Warning for parents: Rainbow-colored fentanyl found in St. Louis, young people are targeted

Published: Aug. 22, 2022 at 5:59 PM CDT
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ST. LOUIS, Mo. (KMOV) - A warning for parents as their kids head back to school. New rainbow-colored fentanyl is on the market, potentially targeted at younger users.

DEA Assistant Special Agent Colin Dickey says two instances of the colored fentanyl have already been found in the St. Louis metro, with concerns more could be coming.

“The cartels and the organizations that we’re looking into are always looking for any method they can to try to get an audience between the ages of 18 and 45,” Agent Dickey said. “Overdose deaths and poisonings are the leading cause of death for that age group.”

Because of that, Agent Dickey said fentanyl is being marketed in as many ways as possible. One of the new ways is the rainbow coloring.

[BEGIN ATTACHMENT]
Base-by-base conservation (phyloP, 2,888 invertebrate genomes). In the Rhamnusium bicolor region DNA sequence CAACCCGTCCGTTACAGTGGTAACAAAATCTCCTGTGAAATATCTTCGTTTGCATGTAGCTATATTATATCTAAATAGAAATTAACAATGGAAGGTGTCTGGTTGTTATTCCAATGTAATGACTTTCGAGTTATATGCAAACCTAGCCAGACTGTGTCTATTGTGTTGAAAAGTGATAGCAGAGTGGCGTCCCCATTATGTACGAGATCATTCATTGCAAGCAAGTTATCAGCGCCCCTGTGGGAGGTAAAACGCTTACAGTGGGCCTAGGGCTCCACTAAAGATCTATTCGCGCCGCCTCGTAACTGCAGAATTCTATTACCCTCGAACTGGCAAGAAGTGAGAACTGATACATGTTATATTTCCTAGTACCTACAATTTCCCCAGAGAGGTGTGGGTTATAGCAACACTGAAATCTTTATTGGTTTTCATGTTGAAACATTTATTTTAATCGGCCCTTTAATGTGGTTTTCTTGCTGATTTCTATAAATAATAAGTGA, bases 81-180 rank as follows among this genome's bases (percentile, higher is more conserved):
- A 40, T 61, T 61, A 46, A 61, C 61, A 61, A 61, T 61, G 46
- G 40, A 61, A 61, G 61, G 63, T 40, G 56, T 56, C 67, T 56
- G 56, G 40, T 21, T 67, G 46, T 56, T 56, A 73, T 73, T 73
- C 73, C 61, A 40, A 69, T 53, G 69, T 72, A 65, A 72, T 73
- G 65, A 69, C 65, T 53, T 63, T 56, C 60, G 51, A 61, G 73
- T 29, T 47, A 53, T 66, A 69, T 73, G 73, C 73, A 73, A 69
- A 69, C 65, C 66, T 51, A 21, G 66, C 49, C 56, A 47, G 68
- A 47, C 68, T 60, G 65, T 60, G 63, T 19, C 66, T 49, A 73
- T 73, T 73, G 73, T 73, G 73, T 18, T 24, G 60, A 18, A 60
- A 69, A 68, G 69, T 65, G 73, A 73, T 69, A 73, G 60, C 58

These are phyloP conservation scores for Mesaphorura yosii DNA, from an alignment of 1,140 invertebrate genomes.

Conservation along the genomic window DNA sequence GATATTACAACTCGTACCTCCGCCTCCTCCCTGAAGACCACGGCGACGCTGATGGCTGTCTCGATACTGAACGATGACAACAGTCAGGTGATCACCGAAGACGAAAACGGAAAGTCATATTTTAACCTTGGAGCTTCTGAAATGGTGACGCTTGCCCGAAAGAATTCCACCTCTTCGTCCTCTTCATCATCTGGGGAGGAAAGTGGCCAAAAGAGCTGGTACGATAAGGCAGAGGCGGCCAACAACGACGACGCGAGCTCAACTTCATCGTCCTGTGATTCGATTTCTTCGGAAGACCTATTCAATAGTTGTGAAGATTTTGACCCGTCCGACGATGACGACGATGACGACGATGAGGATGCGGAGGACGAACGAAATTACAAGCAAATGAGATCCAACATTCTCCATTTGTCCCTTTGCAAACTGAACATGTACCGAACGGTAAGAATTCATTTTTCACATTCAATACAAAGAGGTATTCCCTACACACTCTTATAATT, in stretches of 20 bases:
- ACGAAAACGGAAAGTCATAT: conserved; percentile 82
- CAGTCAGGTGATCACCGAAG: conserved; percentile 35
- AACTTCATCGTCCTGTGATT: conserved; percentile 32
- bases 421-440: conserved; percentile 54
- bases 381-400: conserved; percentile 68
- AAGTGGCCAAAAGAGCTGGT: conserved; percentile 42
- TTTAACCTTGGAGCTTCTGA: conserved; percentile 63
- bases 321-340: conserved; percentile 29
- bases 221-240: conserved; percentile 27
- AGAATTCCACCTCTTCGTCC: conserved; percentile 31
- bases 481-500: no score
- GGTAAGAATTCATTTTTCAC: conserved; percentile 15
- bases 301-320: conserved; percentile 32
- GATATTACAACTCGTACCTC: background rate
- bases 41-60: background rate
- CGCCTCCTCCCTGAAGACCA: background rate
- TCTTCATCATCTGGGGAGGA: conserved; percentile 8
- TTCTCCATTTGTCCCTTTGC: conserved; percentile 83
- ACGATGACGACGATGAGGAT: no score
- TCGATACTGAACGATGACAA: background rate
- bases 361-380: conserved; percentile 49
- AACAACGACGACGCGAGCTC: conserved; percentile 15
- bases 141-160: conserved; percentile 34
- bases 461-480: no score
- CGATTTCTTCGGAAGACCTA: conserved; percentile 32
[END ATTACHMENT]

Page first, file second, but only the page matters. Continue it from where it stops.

“There’s always gonna be that threat of when something is labeled as a new drug or a new color, it’s always gonna be a threat that it’s okay to try because it’s not your ‘typical drug’,” Agent Dickey said.

There are also concerns the bright colors could confuse kids into thinking it’s candy.

The DEA is trying to get the message out to parents and other community members to be aware of this and the dangers of fentanyl.

By alerting parents and community members, they’re able to talk to their kids about it.

“Just have those open and honest conversations to make sure if your children do come across a situation like this in school or outside of school, that they have the proper information and it’s not the first time they’re hearing about it when they potentially get put in a situation like that,” Agent Dickey said.

Another warning for parents is the way fentanyl is being marketed to younger users.

“It’s done over encrypted apps and social media communications because of the younger generations and use of technology,” Agent Dickey said.

Fentanyl has killed thousands in the St. Louis region. News 4′s team of journalists dove into the crisis locally, releasing a special. You can watch Contaminated: The Fentanyl Crisis in St. Louis here.

Resources can be found here.